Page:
One obituary of Eric Clifford Ambler, OBE (1909-1998) describes him as an English author of thrillers, in particular spy novels, who introduced a new realism to the genre. And “Journey into Fear” earns kudos as a “thrilling, intense, and masterfully plotted classic suspense tale from one of the founders of the genre”.

The book relates how, returning to his Istanbul hotel room after a late-night flirtation with a cabaret dancer, an English armaments engineer is surprised by an intruder with a gun. What follows is a nightmare of intrigue as the man makes his way home aboard an Italian freighter. Among the passengers are a couple of Nazi assassins intent on preventing his returning to England with plans for a Turkish defence system, the seductive dancer and her manager husband, and a number of surprising allies.

Ambler began his writing career in the early 1930s and quickly established a reputation as a thriller writer of remarkable depth and originality. He is often credited as the inventor of the modern political thriller, and fellow novelist John Le Carré called him “the source on which we all draw”.

“In a Lonely Place” is well known at The Budapest Times for the 1950 film version starring Humphrey Bogart and Gloria Grahame rather than for Dorothy B. Hughes’s book, but now we will be on a mission to read it. It appears that the film differs from the novel in several substantial ways. Mostly notably, in the film, despite being a violent man with a hot temper, airman Dix Steele is innocent of the murder he’s suspected of committing, and is sincere in his desire to be a successful screenwriter; in the novel, he is a misogynistic, sociopathic killer who claims to be a crime novel writer in order to sponge off of a wealthy uncle.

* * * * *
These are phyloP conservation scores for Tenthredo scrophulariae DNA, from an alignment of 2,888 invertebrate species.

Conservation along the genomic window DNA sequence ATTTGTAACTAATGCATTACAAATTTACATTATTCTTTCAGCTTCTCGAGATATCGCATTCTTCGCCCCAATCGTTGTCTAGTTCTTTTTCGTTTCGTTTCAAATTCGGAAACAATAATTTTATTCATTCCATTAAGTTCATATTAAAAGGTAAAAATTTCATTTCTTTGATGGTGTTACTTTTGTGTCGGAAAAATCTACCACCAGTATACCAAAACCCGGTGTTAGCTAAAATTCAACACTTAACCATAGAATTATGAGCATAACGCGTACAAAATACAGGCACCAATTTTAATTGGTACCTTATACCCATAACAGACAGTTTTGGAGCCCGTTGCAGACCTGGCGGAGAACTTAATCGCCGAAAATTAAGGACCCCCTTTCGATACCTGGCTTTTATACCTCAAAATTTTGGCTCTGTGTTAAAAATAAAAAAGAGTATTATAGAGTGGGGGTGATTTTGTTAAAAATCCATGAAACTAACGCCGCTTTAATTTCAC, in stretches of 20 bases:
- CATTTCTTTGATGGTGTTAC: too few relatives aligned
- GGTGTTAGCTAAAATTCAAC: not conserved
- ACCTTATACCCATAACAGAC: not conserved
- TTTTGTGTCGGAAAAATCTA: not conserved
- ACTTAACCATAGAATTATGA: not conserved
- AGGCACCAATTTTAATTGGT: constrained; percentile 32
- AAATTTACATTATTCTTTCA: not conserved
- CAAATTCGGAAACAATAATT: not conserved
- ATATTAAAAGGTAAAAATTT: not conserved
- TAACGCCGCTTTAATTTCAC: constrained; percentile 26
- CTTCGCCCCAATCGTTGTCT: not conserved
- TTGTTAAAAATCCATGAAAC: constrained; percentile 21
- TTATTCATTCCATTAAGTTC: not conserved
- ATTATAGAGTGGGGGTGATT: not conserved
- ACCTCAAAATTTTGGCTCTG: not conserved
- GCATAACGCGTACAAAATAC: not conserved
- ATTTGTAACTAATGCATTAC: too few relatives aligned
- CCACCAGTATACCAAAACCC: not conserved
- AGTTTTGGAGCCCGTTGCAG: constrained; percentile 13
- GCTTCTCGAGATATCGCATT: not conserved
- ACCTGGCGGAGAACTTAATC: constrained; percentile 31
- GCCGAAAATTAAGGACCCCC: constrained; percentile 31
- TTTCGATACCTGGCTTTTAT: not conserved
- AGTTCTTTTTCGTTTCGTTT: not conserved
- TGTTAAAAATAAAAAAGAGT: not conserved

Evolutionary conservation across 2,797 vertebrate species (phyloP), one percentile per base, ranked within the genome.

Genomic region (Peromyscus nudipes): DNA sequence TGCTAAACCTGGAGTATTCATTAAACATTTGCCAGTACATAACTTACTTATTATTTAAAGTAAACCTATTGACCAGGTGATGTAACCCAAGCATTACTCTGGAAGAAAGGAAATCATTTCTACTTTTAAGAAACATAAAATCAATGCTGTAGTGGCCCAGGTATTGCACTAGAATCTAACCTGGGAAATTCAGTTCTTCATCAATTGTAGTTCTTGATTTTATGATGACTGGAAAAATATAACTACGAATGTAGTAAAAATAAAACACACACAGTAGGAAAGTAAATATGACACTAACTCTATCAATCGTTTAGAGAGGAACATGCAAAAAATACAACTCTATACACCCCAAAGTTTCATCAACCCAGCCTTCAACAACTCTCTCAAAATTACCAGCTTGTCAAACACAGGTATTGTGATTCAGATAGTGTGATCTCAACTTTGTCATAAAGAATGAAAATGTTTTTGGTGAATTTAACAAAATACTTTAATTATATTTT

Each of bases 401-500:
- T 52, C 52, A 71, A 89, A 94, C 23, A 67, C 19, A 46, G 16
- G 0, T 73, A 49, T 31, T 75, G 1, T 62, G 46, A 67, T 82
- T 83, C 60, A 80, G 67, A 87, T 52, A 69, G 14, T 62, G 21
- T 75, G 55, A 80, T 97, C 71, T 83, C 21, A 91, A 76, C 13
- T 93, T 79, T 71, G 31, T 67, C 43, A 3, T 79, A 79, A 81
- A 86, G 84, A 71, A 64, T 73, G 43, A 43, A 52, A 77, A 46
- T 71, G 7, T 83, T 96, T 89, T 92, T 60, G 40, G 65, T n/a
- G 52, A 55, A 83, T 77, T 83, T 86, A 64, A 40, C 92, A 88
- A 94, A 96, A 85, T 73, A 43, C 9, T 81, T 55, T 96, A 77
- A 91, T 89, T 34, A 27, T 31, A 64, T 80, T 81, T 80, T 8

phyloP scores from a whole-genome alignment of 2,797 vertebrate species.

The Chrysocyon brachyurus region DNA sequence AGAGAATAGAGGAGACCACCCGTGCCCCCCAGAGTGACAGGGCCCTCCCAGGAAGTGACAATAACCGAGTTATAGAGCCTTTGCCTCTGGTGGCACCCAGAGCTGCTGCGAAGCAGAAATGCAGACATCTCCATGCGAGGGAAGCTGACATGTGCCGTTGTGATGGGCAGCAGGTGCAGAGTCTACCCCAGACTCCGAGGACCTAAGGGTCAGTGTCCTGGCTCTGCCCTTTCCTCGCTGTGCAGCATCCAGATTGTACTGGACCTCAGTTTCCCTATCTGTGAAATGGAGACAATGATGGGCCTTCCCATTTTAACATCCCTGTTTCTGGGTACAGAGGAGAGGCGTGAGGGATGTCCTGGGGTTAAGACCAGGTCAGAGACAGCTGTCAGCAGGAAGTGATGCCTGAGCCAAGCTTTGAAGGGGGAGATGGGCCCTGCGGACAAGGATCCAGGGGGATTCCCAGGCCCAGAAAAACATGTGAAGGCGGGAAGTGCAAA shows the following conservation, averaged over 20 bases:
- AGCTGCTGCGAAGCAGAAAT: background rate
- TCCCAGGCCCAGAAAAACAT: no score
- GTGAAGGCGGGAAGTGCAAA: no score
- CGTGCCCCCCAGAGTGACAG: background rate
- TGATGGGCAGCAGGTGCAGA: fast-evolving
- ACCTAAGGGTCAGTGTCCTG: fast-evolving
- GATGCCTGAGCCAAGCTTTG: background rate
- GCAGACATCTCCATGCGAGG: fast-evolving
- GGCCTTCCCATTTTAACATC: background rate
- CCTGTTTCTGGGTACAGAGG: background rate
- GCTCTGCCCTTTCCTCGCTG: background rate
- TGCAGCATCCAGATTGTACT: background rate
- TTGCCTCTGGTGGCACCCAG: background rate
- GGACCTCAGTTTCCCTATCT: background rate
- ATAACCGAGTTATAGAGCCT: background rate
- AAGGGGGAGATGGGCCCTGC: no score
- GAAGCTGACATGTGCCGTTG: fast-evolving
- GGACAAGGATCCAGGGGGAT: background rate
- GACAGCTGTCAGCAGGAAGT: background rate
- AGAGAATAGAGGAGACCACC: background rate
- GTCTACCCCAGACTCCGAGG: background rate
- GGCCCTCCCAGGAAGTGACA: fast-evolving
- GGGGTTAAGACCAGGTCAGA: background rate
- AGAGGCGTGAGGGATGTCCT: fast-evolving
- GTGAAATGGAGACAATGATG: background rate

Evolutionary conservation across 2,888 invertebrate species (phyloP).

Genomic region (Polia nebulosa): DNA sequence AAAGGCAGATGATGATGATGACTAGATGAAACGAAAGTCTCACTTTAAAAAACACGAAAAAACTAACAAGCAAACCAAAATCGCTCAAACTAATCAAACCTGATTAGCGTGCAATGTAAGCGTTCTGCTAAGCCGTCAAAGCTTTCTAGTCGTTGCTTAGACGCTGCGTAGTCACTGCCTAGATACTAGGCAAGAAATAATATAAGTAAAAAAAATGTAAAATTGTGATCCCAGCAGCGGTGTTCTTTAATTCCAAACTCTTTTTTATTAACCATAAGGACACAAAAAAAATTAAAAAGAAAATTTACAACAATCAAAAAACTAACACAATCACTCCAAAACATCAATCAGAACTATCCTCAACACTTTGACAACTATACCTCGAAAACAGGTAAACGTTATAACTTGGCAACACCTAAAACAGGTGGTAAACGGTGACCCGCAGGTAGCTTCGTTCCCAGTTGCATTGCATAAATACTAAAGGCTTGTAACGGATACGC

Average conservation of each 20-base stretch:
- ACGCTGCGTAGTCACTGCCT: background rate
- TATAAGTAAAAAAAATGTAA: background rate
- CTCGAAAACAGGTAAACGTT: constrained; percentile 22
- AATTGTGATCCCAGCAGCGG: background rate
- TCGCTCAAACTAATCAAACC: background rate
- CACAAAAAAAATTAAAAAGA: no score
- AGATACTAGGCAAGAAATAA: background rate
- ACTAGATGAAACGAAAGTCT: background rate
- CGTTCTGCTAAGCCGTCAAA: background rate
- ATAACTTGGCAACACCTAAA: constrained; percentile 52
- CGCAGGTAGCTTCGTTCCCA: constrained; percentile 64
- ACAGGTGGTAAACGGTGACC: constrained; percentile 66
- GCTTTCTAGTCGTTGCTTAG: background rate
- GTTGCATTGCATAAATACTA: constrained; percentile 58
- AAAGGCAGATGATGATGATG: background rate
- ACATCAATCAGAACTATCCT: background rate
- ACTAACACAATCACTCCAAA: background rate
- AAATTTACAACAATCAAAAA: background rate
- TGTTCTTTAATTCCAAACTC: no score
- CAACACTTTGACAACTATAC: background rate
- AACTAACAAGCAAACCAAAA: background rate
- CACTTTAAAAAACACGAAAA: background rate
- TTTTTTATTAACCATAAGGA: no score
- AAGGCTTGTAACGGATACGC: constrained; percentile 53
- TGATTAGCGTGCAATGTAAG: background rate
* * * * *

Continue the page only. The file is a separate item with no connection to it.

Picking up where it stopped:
Isn’t that often the way in Hollywood, where stories are snapped up and then rewritten. And sorry if we forget our spoiler alerts at The Budapest Times. Still, readers can look forward to what is said to be a classic of golden age noir from American writer Hughes (actually Dorothy Belle Flanagan, 1904-1993). This effort is said to have a controlled elegance and a tension that is at once an early indictment of a truly toxic masculinity and a twisty page-turner with a surprisingly feminist resolution.